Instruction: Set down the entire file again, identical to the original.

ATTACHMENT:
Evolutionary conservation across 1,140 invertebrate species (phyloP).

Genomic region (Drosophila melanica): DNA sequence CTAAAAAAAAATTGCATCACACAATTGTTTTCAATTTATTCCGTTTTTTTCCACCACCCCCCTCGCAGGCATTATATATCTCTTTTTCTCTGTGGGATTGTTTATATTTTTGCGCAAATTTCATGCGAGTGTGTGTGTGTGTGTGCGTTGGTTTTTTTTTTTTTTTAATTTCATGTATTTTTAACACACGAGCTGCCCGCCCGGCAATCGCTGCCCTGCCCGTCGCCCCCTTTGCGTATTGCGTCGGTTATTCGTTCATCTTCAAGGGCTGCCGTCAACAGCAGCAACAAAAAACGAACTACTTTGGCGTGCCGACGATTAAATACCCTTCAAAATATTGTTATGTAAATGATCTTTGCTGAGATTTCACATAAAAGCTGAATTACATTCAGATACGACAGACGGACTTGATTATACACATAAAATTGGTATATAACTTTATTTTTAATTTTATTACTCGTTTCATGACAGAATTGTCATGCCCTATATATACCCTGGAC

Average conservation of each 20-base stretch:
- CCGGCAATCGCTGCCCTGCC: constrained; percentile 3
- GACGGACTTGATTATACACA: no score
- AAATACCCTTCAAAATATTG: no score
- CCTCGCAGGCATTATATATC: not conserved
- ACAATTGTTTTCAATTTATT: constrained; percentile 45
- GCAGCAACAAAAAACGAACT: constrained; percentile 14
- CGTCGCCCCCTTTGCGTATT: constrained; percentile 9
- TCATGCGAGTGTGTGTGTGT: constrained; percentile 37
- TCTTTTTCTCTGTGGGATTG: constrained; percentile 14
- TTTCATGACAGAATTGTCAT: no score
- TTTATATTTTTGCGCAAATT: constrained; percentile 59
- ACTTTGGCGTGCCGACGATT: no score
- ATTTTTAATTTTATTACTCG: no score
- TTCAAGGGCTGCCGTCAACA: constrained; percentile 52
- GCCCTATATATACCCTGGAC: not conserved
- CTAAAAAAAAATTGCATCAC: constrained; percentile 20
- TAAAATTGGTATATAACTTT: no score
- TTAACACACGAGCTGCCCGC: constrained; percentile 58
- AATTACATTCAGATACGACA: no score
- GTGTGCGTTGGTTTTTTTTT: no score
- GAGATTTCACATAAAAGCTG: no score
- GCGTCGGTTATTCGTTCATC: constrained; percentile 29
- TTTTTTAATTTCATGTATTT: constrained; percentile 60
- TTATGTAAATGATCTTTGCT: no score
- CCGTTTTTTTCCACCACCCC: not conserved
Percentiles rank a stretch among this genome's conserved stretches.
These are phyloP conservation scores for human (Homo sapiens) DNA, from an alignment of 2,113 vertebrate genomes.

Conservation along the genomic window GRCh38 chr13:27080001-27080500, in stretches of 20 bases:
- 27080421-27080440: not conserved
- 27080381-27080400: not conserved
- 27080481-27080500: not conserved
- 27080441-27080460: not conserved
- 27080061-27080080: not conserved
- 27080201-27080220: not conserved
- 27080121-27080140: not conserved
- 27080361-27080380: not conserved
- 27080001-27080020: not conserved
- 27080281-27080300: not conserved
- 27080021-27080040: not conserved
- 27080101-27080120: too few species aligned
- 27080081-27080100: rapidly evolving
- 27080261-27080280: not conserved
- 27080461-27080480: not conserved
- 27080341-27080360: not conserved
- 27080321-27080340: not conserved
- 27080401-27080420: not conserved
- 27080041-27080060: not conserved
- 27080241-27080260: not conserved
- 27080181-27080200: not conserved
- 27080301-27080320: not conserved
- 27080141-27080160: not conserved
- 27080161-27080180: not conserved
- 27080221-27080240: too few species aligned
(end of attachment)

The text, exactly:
Evolutionary conservation across 1,140 invertebrate species (phyloP).

Genomic region (Drosophila melanica): DNA sequence CTAAAAAAAAATTGCATCACACAATTGTTTTCAATTTATTCCGTTTTTTTCCACCACCCCCCTCGCAGGCATTATATATCTCTTTTTCTCTGTGGGATTGTTTATATTTTTGCGCAAATTTCATGCGAGTGTGTGTGTGTGTGTGCGTTGGTTTTTTTTTTTTTTTAATTTCATGTATTTTTAACACACGAGCTGCCCGCCCGGCAATCGCTGCCCTGCCCGTCGCCCCCTTTGCGTATTGCGTCGGTTATTCGTTCATCTTCAAGGGCTGCCGTCAACAGCAGCAACAAAAAACGAACTACTTTGGCGTGCCGACGATTAAATACCCTTCAAAATATTGTTATGTAAATGATCTTTGCTGAGATTTCACATAAAAGCTGAATTACATTCAGATACGACAGACGGACTTGATTATACACATAAAATTGGTATATAACTTTATTTTTAATTTTATTACTCGTTTCATGACAGAATTGTCATGCCCTATATATACCCTGGAC

Average conservation of each 20-base stretch:
- CCGGCAATCGCTGCCCTGCC: constrained; percentile 3
- GACGGACTTGATTATACACA: no score
- AAATACCCTTCAAAATATTG: no score
- CCTCGCAGGCATTATATATC: not conserved
- ACAATTGTTTTCAATTTATT: constrained; percentile 45
- GCAGCAACAAAAAACGAACT: constrained; percentile 14
- CGTCGCCCCCTTTGCGTATT: constrained; percentile 9
- TCATGCGAGTGTGTGTGTGT: constrained; percentile 37
- TCTTTTTCTCTGTGGGATTG: constrained; percentile 14
- TTTCATGACAGAATTGTCAT: no score
- TTTATATTTTTGCGCAAATT: constrained; percentile 59
- ACTTTGGCGTGCCGACGATT: no score
- ATTTTTAATTTTATTACTCG: no score
- TTCAAGGGCTGCCGTCAACA: constrained; percentile 52
- GCCCTATATATACCCTGGAC: not conserved
- CTAAAAAAAAATTGCATCAC: constrained; percentile 20
- TAAAATTGGTATATAACTTT: no score
- TTAACACACGAGCTGCCCGC: constrained; percentile 58
- AATTACATTCAGATACGACA: no score
- GTGTGCGTTGGTTTTTTTTT: no score
- GAGATTTCACATAAAAGCTG: no score
- GCGTCGGTTATTCGTTCATC: constrained; percentile 29
- TTTTTTAATTTCATGTATTT: constrained; percentile 60
- TTATGTAAATGATCTTTGCT: no score
- CCGTTTTTTTCCACCACCCC: not conserved
Percentiles rank a stretch among this genome's conserved stretches.
These are phyloP conservation scores for human (Homo sapiens) DNA, from an alignment of 2,113 vertebrate genomes.

Conservation along the genomic window GRCh38 chr13:27080001-27080500, in stretches of 20 bases:
- 27080421-27080440: not conserved
- 27080381-27080400: not conserved
- 27080481-27080500: not conserved
- 27080441-27080460: not conserved
- 27080061-27080080: not conserved
- 27080201-27080220: not conserved
- 27080121-27080140: not conserved
- 27080361-27080380: not conserved
- 27080001-27080020: not conserved
- 27080281-27080300: not conserved
- 27080021-27080040: not conserved
- 27080101-27080120: too few species aligned
- 27080081-27080100: rapidly evolving
- 27080261-27080280: not conserved
- 27080461-27080480: not conserved
- 27080341-27080360: not conserved
- 27080321-27080340: not conserved
- 27080401-27080420: not conserved
- 27080041-27080060: not conserved
- 27080241-27080260: not conserved
- 27080181-27080200: not conserved
- 27080301-27080320: not conserved
- 27080141-27080160: not conserved
- 27080161-27080180: not conserved
- 27080221-27080240: too few species aligned